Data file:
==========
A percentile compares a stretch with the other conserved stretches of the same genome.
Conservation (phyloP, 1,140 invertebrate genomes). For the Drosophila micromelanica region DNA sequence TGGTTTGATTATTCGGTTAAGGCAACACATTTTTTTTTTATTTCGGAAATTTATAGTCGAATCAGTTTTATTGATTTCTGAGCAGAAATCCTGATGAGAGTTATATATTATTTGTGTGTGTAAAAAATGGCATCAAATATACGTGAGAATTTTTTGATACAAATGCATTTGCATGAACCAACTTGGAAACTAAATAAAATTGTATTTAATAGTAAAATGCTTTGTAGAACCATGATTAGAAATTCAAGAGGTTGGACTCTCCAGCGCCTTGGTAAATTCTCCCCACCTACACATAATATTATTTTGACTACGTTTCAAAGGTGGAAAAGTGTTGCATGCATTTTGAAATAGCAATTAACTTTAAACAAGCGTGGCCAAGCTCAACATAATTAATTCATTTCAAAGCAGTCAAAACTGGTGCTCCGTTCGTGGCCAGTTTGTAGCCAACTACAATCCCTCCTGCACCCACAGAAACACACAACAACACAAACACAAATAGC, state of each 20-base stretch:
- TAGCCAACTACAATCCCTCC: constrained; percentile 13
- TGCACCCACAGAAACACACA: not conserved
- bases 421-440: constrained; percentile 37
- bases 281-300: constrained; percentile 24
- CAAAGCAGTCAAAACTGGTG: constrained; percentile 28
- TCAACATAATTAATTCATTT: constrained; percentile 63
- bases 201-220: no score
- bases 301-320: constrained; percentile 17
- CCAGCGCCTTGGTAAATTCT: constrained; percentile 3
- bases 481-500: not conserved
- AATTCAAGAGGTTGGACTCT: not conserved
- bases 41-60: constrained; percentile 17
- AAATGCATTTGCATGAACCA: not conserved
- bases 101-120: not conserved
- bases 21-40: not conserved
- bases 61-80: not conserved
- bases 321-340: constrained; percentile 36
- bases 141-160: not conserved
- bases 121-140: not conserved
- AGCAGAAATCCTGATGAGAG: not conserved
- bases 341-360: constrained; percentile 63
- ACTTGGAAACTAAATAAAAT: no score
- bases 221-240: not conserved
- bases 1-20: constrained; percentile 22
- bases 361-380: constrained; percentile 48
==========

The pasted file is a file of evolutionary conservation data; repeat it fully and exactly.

A percentile compares a stretch with the other conserved stretches of the same genome.
Conservation (phyloP, 1,140 invertebrate genomes). For the Drosophila micromelanica region DNA sequence TGGTTTGATTATTCGGTTAAGGCAACACATTTTTTTTTTATTTCGGAAATTTATAGTCGAATCAGTTTTATTGATTTCTGAGCAGAAATCCTGATGAGAGTTATATATTATTTGTGTGTGTAAAAAATGGCATCAAATATACGTGAGAATTTTTTGATACAAATGCATTTGCATGAACCAACTTGGAAACTAAATAAAATTGTATTTAATAGTAAAATGCTTTGTAGAACCATGATTAGAAATTCAAGAGGTTGGACTCTCCAGCGCCTTGGTAAATTCTCCCCACCTACACATAATATTATTTTGACTACGTTTCAAAGGTGGAAAAGTGTTGCATGCATTTTGAAATAGCAATTAACTTTAAACAAGCGTGGCCAAGCTCAACATAATTAATTCATTTCAAAGCAGTCAAAACTGGTGCTCCGTTCGTGGCCAGTTTGTAGCCAACTACAATCCCTCCTGCACCCACAGAAACACACAACAACACAAACACAAATAGC, state of each 20-base stretch:
- TAGCCAACTACAATCCCTCC: constrained; percentile 13
- TGCACCCACAGAAACACACA: not conserved
- bases 421-440: constrained; percentile 37
- bases 281-300: constrained; percentile 24
- CAAAGCAGTCAAAACTGGTG: constrained; percentile 28
- TCAACATAATTAATTCATTT: constrained; percentile 63
- bases 201-220: no score
- bases 301-320: constrained; percentile 17
- CCAGCGCCTTGGTAAATTCT: constrained; percentile 3
- bases 481-500: not conserved
- AATTCAAGAGGTTGGACTCT: not conserved
- bases 41-60: constrained; percentile 17
- AAATGCATTTGCATGAACCA: not conserved
- bases 101-120: not conserved
- bases 21-40: not conserved
- bases 61-80: not conserved
- bases 321-340: constrained; percentile 36
- bases 141-160: not conserved
- bases 121-140: not conserved
- AGCAGAAATCCTGATGAGAG: not conserved
- bases 341-360: constrained; percentile 63
- ACTTGGAAACTAAATAAAAT: no score
- bases 221-240: not conserved
- bases 1-20: constrained; percentile 22
- bases 361-380: constrained; percentile 48